What’s behind Peru’s political crisis? Who are the players? And what might happen next?


Peru has been gripped by protests and political intrigue since the ouster of its former president, Pedro Castillo, earlier this month.

The South American country’s security forces have imposed a state of emergency for 30 days, banning demonstrations, curtailing freedom of movement and allowing police to search homes without a warrant.

Protests and highway blockades have continued, however. At least 17 people have been killed in the protests so far, according to Peruvian authorities.

Castillo’s opponents say he was impeached in a constitutional fashion after overstepping his authority by trying to dissolve the country’s congress ahead of an impeachment attempt by lawmakers.

Supporters of the former union leader say he was unjustly removed and imprisoned by the country’s political establishment, arguing he should be allowed to continue governing or new elections should be held.

A police officer points his pistol as a shirtless demonstrator is grapped by his pants.
Security forces detain a supporter of ousted Peruvian president Pedro Castillo, on the Pan-American North Highway in Chao, Peru, on Thursday. Peru’s new government has declared a 30-day national emergency amid violent protests following Castillo’s ouster, suspending the rights of ‘personal security and freedom’ across the Andean nation. (Hugo Curotto/The Associated Press)

The Andean nation is the world’s second-largest exporter of copper but is rife with structural inequalities and poverty.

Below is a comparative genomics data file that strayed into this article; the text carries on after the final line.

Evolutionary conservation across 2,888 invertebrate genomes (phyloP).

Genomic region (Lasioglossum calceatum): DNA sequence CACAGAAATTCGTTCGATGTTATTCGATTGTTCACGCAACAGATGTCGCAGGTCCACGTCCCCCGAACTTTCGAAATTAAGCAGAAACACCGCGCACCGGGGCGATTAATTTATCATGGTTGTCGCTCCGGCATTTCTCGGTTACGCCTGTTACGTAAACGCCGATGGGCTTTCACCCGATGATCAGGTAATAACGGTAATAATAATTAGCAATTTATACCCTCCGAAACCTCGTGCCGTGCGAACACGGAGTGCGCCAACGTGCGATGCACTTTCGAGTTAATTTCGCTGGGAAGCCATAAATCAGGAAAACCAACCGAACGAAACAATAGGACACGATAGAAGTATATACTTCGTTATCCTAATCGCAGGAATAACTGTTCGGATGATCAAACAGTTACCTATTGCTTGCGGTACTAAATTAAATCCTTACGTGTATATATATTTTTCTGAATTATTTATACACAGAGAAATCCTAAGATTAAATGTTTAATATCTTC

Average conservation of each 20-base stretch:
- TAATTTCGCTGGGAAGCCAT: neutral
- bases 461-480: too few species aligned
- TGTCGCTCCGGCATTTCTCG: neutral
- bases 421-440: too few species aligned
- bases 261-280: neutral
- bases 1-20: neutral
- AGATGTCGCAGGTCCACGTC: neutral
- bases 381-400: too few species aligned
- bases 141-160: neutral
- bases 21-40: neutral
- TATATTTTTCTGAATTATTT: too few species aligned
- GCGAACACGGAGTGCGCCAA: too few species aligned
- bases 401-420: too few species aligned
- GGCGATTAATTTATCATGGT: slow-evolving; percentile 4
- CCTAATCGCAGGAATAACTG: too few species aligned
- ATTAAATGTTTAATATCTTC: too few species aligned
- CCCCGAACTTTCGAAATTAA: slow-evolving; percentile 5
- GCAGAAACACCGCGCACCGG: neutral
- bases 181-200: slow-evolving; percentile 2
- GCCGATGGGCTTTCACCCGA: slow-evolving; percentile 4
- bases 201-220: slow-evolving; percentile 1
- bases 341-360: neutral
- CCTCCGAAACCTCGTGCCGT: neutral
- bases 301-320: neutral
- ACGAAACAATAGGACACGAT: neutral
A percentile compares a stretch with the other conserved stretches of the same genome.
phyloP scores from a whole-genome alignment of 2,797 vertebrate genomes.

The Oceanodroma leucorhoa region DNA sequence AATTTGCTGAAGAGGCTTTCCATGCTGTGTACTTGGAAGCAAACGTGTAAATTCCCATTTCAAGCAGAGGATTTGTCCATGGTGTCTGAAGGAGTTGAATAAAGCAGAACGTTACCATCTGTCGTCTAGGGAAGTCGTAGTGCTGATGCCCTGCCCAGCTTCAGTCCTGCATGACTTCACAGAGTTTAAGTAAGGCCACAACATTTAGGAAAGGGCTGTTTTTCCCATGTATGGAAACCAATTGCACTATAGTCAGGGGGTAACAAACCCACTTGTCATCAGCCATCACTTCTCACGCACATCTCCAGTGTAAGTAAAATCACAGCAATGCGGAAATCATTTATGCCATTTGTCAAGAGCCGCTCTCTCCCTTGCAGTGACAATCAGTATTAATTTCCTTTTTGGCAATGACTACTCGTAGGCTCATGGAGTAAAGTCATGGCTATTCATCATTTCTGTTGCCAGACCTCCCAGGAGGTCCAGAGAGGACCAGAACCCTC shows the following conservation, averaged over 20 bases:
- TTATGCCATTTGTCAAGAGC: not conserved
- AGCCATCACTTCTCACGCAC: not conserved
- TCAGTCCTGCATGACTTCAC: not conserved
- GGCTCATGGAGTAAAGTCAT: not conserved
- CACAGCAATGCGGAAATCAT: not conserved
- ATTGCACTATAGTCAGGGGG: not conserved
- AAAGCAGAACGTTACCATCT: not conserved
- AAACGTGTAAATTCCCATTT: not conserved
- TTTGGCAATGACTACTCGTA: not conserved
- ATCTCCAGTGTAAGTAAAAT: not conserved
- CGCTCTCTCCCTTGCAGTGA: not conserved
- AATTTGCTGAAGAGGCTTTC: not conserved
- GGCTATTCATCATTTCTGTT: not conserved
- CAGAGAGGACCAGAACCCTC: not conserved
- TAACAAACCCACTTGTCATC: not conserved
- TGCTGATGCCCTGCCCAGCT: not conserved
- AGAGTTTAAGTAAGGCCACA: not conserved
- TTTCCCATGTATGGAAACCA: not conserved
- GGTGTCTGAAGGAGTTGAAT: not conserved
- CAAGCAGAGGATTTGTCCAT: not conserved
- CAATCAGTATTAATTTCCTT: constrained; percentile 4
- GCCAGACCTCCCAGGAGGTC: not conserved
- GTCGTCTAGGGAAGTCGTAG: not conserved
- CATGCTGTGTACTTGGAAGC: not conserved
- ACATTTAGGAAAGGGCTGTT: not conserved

CBC News breaks down Peru’s political crisis, how the country came to this point and what might happen next. 

Who is in charge now? 

Dina Boluarte, who served as Castillo’s vice-president, was sworn into office on Dec. 7, the same day Castillo was ousted.

She is the country’s first female president and was not a particularly high-profile politician before gaining power.

As the unrest continues and police exercise sweeping powers, Boluarte’s hold over the government appears strained.

More than 70 per cent of Peruvians disapprove of Boluarte’s ascension to the presidency, according to polling data cited by local newspaper La Republica. Forty-four per cent approved of Castillo’s attempts to shut down the congress, the same poll said.

Peruvian politicians in suits and sashes attend an event at the government palace.
Peruvian President Dina Boluarte, centre front, and newly named cabinet members gather for a group photo after their swearing-in ceremony, at the government palace in Lima on Dec. 10. (Guadalupe Pardo/The Associated Press)

Two cabinet ministers, Education Minister Patricia Correa and Culture Minister Jair Perez, have resigned in the face of ongoing violence since Castillo’s ouster.

“State violence cannot be disproportionate and cause death,” Correa said via Twitter on Friday. 

Who is former president Pedro Castillo?

Castillo was a political outsider who led a rural teachers’ union in one of  Peru’s poorest regions before winning the presidency in a run-off election in 2021.

He campaigned on reducing inequality, improving social inclusion and fighting corruption. His message resonated with the rural poor and Indigenous communities who had been largely left behind by Peru’s mining-driven economic boom.

A man gestures while seated at a table.
Castillo is shown at a news conference at the presidential palace in Lima, Peru’s capital, on Oct. 11. Today he sits in a jail cell and is under investigation for ‘rebellion and conspiracy.’ (Martin Mejia/The Associated Press)

Rivals painted Castillo as a Marxist radical; he was elected by a margin of fewer than 50,000 votes.